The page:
America’s definition of wealth is warped. And the definition of wealth we teach our kids is skewed as well. (After all, I should know. I think the way I have been taught to think about ideas such as “worth”, “value”, “assets” and so on are exceptionally demented being that the monetary association is always my first and foremost barometer for these definitions — when I know in my heart that family, health, service to others and so on are much more meaningful to me once I slow down and count up all my chickens.)
Let’s be honest, in the United States, people use money like a scorecard. We publish the salaries of movie stars, big-name athletes and CEO’s. The higher one ranks, the “better” a person is. And come on, isn’t salary — or lack thereof — one of the prime reasons so many people treat educators in a condescending manner? I tell ya this, a lot fewer people would hit me up with the ol’ ,”Oh you’re a teacher? I really admire the work you do. It must be so challenging yet rewarding,” pity-talk I often get at holiday parties if I was banking an 8 figure salary.
Instead, they’d be schmoozing me up for hot tips like, “Yo, let’s say I was at Bloom Taxonomy level 3 preparing for a unit quiz. Got any sweet “ins” on how I could get all the way to level six without sacrificing classroom management in the process of trying to hyper-engage all the different learning styles in my classroom?”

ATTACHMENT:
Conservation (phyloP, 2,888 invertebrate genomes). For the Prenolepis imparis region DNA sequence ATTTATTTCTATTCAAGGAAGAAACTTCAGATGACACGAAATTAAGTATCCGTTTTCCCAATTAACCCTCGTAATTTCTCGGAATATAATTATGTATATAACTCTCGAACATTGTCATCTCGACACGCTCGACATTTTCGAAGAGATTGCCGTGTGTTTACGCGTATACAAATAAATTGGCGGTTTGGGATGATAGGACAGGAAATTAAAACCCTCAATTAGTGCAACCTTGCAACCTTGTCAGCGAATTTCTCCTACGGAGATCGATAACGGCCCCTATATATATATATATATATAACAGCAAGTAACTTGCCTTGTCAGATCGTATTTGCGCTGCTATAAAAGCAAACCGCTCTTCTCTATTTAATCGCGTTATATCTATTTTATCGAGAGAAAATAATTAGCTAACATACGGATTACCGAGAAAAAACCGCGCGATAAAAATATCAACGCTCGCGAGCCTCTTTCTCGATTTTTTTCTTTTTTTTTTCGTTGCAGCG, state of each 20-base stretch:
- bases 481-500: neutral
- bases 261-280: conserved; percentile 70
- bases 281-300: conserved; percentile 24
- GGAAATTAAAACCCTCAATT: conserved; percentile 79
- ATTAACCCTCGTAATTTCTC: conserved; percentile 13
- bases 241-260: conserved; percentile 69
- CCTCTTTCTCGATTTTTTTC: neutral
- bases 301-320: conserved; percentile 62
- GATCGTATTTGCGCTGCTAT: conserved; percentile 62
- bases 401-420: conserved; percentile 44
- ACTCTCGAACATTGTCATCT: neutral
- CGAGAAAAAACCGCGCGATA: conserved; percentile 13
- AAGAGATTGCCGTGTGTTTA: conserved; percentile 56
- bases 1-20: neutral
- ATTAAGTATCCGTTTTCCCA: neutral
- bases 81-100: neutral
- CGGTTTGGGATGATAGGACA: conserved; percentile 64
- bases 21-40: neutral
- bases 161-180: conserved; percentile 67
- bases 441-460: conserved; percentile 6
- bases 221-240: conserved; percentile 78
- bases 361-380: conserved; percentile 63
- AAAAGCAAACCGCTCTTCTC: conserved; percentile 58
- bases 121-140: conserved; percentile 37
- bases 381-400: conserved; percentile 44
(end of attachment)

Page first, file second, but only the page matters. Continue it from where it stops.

That’ll be the day, right?
Additionally, to the uber-rich, it often feels like — at least to an outsider looking in — that no matter how much money they have, it’s never enough.
What are they still seeking, I’ve often asked myself. I mean, how big of a steak can one person eat?
Interestingly, I came across this comment from Eli Broad, a man on the Forbes List of billionaires, about what the latest financial turmoil means to the people of our country. Broad says…
It’s not any longer simply about how much money you have, what your assets are worth. The happiest people I’ve found are in science. These people have three times the IQ — maybe I’m exaggerating. They have a higher IQ than I do. They love what they’re doing, they have a good family life, they’re satisfied. People are going to take a look at how we define wealth, and not just in financial terms. They’ll ask, what am I accomplishing? What am I going to leave behind? What am I doing with my kids? How am I going to help my community? I’ve not led a balanced life. If I had it to do over again, maybe I might lead a more balanced life.
Haven’t we all been indoctrinated to believe that by reading the Forbes List of billionaires we are also reading a list of those who are the most happy and satisfied in life? Haven’t we all been served a glass of kool-aid that gets us to believe that the more we possess, the more we are fulfilled?
Are we now at the dawn of re-evaluating wealth? Does 2010 ring in a year when fulfillment is part of the equation in determining one’s “assets”?
Will the ghost of my “level of income equates to my level of value in this world” ever stop haunting me?
Cause that’s the tainted Kool-Aid I done drunk.